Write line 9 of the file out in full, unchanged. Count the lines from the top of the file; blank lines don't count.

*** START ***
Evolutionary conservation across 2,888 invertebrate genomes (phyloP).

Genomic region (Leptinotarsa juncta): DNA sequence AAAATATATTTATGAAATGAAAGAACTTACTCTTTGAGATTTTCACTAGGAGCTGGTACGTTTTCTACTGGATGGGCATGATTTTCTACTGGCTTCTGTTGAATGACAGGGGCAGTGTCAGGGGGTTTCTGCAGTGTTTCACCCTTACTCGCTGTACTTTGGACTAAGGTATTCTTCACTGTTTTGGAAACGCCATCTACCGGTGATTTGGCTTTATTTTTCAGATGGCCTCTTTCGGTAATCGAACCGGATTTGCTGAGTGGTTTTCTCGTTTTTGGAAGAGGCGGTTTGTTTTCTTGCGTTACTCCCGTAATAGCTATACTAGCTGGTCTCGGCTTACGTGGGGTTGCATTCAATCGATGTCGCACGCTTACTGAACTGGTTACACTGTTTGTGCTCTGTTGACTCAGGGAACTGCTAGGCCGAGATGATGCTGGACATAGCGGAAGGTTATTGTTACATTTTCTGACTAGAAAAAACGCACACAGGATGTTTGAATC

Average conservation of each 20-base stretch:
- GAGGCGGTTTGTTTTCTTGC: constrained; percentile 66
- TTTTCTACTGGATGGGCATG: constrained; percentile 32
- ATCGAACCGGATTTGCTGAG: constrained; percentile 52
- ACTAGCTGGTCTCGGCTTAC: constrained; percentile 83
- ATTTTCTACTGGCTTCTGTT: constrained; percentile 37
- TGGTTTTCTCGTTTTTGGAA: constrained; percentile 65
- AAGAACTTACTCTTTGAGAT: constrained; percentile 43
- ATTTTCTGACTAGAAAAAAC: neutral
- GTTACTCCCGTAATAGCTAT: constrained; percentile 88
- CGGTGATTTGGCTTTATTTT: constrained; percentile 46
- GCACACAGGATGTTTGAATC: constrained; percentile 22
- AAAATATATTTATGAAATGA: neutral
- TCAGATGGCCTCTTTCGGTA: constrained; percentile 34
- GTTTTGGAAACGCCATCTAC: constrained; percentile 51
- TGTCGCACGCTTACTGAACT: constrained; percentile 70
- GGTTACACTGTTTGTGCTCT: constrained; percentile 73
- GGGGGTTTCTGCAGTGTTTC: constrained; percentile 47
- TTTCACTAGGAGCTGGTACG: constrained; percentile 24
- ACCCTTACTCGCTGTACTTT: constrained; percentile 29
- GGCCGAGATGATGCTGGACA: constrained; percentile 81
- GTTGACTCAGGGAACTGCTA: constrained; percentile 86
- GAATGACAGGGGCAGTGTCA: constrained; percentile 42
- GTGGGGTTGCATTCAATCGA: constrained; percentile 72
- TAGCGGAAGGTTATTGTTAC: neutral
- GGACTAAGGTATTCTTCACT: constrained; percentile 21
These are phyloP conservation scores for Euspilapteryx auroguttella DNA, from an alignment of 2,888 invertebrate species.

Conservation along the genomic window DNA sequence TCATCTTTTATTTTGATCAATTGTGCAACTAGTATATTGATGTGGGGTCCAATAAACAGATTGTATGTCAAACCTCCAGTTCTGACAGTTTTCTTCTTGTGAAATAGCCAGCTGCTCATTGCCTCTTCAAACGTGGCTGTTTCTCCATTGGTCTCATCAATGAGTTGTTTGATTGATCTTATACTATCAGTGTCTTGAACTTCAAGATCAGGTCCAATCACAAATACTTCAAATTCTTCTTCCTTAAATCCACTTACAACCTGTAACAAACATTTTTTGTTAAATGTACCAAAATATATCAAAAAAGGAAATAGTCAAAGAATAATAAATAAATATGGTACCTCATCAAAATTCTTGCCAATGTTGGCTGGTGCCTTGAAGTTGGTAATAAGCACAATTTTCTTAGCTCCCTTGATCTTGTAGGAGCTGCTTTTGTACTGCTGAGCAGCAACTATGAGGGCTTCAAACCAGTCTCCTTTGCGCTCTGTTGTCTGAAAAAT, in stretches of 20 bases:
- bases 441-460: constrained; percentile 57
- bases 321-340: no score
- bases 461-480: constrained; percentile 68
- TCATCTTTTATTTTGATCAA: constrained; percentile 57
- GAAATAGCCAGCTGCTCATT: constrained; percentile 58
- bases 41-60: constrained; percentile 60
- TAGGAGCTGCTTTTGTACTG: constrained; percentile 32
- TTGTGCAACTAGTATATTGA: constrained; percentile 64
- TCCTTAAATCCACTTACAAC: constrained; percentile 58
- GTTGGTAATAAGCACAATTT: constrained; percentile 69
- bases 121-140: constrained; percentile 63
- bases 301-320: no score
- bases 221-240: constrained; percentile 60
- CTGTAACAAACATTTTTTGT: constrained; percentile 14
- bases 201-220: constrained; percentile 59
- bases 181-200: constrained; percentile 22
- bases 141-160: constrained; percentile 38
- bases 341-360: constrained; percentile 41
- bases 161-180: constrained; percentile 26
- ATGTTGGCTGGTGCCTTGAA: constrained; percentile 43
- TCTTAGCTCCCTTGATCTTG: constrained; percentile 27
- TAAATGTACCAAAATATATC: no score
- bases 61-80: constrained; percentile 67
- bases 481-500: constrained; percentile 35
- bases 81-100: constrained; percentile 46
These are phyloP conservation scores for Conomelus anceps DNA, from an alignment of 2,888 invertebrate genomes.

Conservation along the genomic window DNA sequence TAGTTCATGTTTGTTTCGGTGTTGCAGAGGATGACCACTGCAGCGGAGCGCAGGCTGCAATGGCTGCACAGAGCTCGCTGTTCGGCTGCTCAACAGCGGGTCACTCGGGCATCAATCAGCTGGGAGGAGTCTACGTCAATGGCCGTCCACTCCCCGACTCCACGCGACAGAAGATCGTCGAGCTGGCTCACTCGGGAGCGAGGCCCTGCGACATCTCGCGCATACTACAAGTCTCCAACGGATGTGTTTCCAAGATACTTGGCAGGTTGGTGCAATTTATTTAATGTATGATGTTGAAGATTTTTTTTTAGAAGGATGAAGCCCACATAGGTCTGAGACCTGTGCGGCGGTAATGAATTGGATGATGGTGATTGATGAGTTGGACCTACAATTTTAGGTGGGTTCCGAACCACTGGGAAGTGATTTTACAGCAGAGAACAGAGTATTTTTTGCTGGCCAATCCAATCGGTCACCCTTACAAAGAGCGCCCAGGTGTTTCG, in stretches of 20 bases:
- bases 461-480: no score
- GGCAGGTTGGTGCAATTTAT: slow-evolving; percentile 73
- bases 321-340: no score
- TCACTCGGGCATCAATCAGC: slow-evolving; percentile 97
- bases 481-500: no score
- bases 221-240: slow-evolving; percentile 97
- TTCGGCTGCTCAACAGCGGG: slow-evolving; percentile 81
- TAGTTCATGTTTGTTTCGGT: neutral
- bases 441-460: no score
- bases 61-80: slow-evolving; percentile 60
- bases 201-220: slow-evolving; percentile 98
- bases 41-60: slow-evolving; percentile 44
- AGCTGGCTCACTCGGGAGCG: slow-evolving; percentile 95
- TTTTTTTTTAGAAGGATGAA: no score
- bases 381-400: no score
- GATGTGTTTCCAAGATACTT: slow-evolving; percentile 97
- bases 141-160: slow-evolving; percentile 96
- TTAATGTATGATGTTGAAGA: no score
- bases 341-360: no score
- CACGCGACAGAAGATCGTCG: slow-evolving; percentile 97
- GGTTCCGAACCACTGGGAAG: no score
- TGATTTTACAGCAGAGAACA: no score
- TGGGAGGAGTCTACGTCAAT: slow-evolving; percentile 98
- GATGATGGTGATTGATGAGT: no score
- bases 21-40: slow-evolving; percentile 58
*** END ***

- TGGTTTTCTCGTTTTTGGAA: constrained; percentile 65